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Default Re: Let's talk about SCADA

We have a machine where I work that uses this system

https://infosys.beckhoff.com/index_en.htm
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Old 01-15-2020, 05:44 AM   #4
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Default Re: Let's talk about SCADA

Beckhoff...interesting. There, see ? Plenty of different solutions out there. They're probably proprietary too, so it involves knowing exactly which one to pick up and learn....the more, the better of course.
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Old 01-15-2020, 12:33 PM   #5
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Default Re: Let's talk about SCADA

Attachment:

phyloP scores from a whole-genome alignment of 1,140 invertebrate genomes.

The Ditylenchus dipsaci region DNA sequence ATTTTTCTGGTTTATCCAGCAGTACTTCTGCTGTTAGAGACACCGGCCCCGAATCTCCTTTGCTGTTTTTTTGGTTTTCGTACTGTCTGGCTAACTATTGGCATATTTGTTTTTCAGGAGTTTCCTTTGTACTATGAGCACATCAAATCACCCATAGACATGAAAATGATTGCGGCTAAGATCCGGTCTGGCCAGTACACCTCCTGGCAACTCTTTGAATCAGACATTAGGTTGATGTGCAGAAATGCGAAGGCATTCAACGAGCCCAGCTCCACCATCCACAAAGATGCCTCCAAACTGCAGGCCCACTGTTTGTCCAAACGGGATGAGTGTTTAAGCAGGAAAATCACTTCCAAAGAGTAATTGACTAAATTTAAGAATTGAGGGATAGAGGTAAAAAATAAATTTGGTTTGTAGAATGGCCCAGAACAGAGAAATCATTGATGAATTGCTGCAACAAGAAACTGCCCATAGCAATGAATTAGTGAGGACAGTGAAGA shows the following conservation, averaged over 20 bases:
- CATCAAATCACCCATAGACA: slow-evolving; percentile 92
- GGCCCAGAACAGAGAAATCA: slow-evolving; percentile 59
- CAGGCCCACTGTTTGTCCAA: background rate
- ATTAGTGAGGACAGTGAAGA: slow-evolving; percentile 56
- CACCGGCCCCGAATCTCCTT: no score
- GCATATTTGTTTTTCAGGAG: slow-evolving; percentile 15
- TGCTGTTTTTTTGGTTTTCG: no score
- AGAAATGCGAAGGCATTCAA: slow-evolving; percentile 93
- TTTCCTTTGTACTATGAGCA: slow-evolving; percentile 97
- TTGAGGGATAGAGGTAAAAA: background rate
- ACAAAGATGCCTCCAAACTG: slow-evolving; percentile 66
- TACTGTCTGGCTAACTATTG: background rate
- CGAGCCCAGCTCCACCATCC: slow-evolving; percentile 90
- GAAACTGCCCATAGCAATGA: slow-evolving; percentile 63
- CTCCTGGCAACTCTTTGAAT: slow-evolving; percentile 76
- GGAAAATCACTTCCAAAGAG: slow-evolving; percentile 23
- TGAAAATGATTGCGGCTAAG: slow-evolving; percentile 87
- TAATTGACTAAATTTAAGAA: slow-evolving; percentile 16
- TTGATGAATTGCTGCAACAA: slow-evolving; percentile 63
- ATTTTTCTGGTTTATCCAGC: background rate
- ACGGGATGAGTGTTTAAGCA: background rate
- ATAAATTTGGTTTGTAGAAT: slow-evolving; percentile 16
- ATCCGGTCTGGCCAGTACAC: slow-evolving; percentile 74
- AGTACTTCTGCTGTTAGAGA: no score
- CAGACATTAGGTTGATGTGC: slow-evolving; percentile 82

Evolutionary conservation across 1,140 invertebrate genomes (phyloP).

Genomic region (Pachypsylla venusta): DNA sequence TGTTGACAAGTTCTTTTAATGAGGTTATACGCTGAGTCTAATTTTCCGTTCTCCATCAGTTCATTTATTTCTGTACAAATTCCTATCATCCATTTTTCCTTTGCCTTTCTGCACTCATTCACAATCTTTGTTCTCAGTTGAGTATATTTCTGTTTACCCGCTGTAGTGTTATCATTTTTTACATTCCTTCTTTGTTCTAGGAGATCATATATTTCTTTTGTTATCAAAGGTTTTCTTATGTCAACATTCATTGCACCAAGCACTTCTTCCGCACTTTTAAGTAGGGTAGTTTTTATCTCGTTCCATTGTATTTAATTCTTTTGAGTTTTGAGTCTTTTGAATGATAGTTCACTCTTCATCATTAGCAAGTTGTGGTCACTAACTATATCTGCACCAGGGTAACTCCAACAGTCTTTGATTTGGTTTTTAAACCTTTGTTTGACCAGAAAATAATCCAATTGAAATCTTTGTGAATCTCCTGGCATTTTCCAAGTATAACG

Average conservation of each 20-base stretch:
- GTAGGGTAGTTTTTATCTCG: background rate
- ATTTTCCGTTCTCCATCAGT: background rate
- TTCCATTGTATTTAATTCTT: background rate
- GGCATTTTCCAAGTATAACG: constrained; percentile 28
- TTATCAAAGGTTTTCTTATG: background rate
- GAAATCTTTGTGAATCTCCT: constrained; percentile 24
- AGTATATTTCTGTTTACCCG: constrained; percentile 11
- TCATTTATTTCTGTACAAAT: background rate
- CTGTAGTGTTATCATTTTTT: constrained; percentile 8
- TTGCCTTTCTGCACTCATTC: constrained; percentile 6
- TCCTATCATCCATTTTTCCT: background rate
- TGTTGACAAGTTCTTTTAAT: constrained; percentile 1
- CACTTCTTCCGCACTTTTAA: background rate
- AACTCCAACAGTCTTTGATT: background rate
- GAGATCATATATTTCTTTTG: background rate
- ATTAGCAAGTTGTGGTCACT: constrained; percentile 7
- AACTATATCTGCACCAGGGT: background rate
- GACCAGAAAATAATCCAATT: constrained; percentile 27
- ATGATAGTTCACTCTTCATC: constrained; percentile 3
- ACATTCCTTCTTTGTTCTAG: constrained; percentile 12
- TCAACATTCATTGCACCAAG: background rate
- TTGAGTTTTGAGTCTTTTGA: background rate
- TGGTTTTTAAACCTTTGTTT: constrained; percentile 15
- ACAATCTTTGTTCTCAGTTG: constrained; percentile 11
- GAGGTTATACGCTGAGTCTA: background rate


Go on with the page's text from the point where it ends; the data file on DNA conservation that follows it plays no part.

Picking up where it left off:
Yes and from the little bit that I have read on this system it is quite involved when I have problems with this machine I have to call tech support for them to help me with it

One note

This machine is back in the 2000s I think

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Old 01-15-2020, 01:08 PM   #6
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Default Re: Let's talk about SCADA

Everything DIY seems to revolve most around Visual Studio, so it looks like the perfect opportunity for me to learn something new
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Old 01-15-2020, 02:17 PM   #7
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Default Re: Let's talk about SCADA

dont get involved.
one word: LIABILITY.

soon as this fucks up and floods someone or damages something your boss will be on his way to tel-aviv or the nearest border leaving you and your workmates in the shit.

i'd be curious how the hell he got the contract with no prior work to show!!
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Old 01-15-2020, 02:20 PM   #8